"The Catholic? of Dublin were at this period to the Catholics of Ireland, what Paris at the commencement of the French revolution was to the Departments. Their sentiment was that of the nation, and whatever political measure they adopted was sure to be obeyed. Si ill, however, there was wanting a personal communication between the General Committee and their constituents in the country; and as the Catholic Question had now grown to considerable magnitude, so much, indeed, as to absorb all other political discussion, it became the first care of the leader of the Committee to frame a

plan of organization for that purpose. It is to the sagacity of M K

of K brook, in the county ofLeitrim, that his country is indebted for the

system in which the General Committee was to be framed in a manner that should render it impossible to bring it again in doubt whether the body were, or not, the organ of the Catholic will. His plan was to associate to the Committee, as then constituted, two members from each county and great city, actual residents of the place which they represented; who were, however, only to be summoned upon extraordinary occasions, leaving the common routine business to the original members, who, I have already related, were all residents of Dublin. The Committee thus constituted, would consist of half town and half country members, and the election for the latter, he proposed, should be held by means of primary and electoral assemblies; held, the first in each parish, the second in each county and great town. He likewise proposed that the town members should be held to correspond regularly with their county associates, these with their immediate electors, and these again with the primary assemblies. A more simple, and at the same time a more comprehensive organization, could not be devised: by this means the General Committee became the centre of a circle embracing the whole nation and pushing its rays instantaneously to the remotest parts of the circumference.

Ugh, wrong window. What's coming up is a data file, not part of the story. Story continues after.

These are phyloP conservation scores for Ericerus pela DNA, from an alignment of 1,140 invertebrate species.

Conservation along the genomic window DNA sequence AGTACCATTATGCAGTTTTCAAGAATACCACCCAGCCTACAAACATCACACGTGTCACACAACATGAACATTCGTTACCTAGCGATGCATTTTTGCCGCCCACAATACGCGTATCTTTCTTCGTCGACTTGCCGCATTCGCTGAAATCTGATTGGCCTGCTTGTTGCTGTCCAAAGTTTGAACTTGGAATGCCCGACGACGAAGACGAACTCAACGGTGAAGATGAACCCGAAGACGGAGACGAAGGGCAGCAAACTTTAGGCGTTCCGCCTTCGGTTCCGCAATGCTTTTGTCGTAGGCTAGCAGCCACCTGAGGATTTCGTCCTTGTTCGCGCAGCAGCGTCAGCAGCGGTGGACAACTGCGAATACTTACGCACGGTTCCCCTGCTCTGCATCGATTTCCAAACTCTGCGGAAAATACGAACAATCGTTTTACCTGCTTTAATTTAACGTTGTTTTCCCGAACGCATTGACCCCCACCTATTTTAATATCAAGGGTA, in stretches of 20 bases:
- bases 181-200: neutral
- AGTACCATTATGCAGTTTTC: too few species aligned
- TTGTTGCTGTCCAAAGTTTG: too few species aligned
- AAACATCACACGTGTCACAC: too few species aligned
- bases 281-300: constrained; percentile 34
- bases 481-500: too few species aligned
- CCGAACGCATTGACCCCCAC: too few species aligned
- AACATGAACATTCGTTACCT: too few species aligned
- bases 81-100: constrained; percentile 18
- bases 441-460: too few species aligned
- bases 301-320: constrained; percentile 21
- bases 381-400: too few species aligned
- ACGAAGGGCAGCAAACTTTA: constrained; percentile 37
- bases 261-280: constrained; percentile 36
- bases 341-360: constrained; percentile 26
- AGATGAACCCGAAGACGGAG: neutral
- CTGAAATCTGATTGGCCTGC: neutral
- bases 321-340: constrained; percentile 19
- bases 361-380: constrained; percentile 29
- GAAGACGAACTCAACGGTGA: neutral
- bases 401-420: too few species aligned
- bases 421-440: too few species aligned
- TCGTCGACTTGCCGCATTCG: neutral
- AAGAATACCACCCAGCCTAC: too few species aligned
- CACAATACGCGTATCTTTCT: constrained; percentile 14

The plan was laid in writing before the General Committee by M K;

and after mature discussion, the first part, relating to the association and election of the county members, was adopted, but with some slight variation; the latter part,, relating to the constant communication with the mass of the people, was thought, under the circumstances, to be too hardy, and was accordingly dropped sub silentio.

"About this time it was that the leaders of the Committee cast their eyes upon me to fill the station left vacant by Richard Burke. It was accordingly proposed by my friend John Keogh to appoint me their agent, with the title of assistant secretary, and a salary of 200/. a year during my continuance in the service of the Committee. This was adopted unanimously : John Keogh and John Swcetman were ordered to wait on me with the proposal in writing, to which I acceded immediately by a respectful answer, and 1 was that very day introduced in form to the Sub-Committee, and entered upon the functions of my new office.